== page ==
How Avenue Makes Effective Logging Effortless with OpenTelemetry

Sam Sokolin
July 5, 2022

Any engineer that has had to debug an issue in production will know that logs are a crucial component of the dev-ops toolkit. They’re almost certainly the first place you look when you’re notified that something in your app is broken, so the quality of your logs is highly correlated to the time it takes to diagnose, and ultimately fix, any issue that you run into. The only thing that can make a 2 AM on-call alert worse is the subsequent realization that you’re not going to be able to root cause the problem because it was not adequately logged. In an effort to help you avoid that situation, let’s go through the core traits of a successful logging solution below.

What makes a good log?

A good log has four key characteristics:

  • Location

  • Content

  • Structure

  • Context


In most cases, a log should be as close as possible to the source of the error. This allows you to highlight the problem with the highest level of fidelity. As you bubble the error up through your call stack, you become more likely to conflate multiple sources of error into one generic log message. Ultimately it’s the difference between knowing that your API failed, and knowing the specific external dependency that caused said failure.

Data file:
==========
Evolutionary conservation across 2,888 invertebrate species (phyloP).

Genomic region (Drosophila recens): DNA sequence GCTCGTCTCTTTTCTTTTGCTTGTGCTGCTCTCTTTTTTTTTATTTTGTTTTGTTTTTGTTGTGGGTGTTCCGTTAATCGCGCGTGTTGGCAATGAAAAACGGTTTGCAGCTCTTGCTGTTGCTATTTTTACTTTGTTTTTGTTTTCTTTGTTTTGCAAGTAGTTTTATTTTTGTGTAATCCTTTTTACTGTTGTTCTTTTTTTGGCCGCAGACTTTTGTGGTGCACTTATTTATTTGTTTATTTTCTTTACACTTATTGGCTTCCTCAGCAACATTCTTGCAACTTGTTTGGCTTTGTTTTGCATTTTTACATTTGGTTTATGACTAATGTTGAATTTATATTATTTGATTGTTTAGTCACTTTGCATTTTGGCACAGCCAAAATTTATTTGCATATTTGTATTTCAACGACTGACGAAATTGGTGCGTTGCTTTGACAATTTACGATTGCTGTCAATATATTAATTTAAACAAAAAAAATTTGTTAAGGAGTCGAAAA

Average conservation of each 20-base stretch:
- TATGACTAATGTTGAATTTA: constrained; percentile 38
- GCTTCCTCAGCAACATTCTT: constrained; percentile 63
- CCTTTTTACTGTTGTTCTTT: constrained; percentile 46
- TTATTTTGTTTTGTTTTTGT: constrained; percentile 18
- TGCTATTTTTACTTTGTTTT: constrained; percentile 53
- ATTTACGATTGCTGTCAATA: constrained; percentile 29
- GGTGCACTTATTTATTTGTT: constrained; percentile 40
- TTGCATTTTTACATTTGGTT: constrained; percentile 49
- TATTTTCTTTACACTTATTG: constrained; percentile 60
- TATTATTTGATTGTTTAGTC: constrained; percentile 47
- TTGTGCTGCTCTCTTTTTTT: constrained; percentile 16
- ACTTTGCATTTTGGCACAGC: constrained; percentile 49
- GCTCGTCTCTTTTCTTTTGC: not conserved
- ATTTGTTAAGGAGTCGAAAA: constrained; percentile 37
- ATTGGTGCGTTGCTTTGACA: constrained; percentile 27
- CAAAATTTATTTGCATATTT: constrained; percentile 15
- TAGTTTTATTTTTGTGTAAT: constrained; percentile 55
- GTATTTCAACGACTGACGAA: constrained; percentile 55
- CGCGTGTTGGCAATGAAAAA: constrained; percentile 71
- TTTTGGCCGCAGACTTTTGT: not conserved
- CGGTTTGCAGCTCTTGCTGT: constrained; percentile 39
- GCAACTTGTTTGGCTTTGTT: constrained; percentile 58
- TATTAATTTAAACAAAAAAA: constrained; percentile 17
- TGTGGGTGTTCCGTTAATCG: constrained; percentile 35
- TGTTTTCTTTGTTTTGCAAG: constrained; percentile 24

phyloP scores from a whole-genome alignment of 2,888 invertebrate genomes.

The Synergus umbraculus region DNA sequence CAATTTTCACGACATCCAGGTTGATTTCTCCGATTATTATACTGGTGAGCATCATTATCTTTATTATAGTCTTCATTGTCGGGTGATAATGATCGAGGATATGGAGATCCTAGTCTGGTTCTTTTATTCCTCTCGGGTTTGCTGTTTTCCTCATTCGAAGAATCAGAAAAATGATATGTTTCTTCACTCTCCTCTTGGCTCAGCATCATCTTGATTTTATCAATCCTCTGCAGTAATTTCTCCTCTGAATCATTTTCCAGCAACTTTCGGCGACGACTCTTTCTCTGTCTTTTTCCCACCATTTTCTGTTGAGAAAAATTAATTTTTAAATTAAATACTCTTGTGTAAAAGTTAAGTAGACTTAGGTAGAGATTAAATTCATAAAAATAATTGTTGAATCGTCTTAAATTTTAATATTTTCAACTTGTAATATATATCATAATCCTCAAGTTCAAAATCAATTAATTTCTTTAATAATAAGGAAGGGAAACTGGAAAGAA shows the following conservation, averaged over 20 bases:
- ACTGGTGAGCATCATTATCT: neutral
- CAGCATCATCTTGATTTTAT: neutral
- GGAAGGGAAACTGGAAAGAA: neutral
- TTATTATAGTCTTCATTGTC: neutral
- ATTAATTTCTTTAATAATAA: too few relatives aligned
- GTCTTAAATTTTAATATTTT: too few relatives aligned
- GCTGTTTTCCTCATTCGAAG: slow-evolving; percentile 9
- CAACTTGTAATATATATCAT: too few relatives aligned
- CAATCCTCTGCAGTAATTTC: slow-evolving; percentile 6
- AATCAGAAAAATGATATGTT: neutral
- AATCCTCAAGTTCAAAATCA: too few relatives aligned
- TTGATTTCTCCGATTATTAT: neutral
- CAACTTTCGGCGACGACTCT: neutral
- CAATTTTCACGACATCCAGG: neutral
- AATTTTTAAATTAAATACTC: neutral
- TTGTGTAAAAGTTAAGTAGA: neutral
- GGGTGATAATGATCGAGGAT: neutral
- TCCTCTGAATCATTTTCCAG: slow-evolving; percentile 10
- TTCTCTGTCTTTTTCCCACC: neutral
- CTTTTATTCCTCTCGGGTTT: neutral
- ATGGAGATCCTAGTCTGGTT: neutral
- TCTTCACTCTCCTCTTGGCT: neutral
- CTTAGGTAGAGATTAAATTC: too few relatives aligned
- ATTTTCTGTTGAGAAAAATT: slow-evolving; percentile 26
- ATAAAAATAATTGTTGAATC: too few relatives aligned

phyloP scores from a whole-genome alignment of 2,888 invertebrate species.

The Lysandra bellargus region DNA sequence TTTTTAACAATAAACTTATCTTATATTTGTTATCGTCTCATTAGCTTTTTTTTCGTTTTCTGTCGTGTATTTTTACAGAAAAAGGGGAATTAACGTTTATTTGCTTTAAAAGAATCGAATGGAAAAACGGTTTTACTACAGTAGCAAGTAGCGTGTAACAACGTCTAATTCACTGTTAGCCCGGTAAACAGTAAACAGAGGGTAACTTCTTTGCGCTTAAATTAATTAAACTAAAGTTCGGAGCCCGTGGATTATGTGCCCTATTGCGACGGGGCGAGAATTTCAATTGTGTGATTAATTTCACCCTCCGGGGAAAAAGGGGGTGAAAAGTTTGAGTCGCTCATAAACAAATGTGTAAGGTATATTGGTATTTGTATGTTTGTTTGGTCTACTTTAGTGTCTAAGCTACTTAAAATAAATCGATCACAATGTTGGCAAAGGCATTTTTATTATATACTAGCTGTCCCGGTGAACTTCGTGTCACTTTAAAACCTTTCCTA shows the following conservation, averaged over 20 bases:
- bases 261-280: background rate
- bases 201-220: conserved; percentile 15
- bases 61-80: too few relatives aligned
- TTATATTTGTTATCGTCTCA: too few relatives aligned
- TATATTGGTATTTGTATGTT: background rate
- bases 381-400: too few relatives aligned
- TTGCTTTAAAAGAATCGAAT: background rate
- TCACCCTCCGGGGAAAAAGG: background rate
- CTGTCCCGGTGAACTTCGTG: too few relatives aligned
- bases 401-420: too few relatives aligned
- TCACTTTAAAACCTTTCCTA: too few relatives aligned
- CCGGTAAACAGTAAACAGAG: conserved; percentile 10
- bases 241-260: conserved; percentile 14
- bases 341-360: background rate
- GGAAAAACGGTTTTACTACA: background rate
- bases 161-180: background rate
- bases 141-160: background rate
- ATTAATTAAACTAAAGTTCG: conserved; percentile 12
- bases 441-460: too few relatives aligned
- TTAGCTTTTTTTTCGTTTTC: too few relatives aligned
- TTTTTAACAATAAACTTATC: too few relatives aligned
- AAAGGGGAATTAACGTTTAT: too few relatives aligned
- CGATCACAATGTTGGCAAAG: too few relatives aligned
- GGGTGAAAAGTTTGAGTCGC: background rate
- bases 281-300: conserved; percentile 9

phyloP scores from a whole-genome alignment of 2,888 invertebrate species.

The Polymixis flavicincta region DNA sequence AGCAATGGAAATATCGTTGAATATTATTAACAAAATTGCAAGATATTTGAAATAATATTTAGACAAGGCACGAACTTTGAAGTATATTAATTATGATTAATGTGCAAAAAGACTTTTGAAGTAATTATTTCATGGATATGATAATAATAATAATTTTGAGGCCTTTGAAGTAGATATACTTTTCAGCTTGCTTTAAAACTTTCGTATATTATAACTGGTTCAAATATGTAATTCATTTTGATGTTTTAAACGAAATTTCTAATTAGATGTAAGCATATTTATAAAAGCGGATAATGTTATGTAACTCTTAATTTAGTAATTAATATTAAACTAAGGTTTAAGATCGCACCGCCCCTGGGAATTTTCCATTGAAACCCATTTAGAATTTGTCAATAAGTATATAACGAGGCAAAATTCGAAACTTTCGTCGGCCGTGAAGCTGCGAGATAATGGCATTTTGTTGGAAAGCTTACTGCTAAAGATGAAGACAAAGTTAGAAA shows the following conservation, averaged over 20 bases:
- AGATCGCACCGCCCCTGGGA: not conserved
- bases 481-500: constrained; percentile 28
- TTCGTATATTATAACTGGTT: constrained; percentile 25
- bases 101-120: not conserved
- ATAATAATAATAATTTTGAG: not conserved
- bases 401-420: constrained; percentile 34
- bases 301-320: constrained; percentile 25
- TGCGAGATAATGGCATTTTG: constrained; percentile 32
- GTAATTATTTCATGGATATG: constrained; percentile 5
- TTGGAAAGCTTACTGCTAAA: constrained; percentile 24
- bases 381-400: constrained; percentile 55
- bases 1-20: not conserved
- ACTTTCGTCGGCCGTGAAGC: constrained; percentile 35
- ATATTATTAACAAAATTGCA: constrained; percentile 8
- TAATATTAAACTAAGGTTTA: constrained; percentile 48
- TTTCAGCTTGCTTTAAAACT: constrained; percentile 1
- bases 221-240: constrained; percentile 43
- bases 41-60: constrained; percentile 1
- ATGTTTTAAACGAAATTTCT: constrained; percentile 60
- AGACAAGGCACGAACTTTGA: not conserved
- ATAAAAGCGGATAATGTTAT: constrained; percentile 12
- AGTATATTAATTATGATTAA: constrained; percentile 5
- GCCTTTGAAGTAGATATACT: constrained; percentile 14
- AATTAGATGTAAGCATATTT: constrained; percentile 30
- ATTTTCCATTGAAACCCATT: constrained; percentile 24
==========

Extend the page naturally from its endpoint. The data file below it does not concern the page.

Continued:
A log message should, at the very least, always contain the contents of the error that it is logging. In the example below, the log message on the bottom is exponentially more useful than the log message on top because it will provide the reader with substantially more information about the root cause of the failure:

  • Was it because the request was rate limited?

  • Was the request body malformed somehow?

  • Or was it something else?

Knowing the answer to these types of questions is fundamental to knowing how to fix the issue.


Today your logs are most likely aggregated into some persistent storage like DataDog, Splunk, or AWS CloudWatch. These log stores are fantastic tools for combing through the mountains of logs that your servers emit, but they’re far more useful if your logs are well-structured. In production you should emit your logs in a format like JSON so that your aggregator can properly index your logs. Likewise, rather than emitting a log as a monolithic string, emit it as an object with a key-value pair for each relevant piece of information.

This will allow you to explicitly search for each field, instead of always doing a fuzzy text-search on the content.


Lastly, a log message should be contextually rich. The definition of context will depend on your application, but it should ultimately serve to semantically identify a given log message from other log messages that may have been emitted at the same time or place in your app. In a nightmare scenario where you’re suddenly flooded with a series of errors, the first thing you’ll see is a chronologically-ordered glut of interleaved logs coming from a number of different places in your app.

Interleaved logs from many contexts
Interleaved logs from many contexts
Logs filtered to a single context
Logs filtered to a single context

It's incredibly important to have the capability to filter down these logs to a single trace of a given request, workflow, or other process in your app so that you can make sense of the noise.

Making It All Easy With OpenTelemetry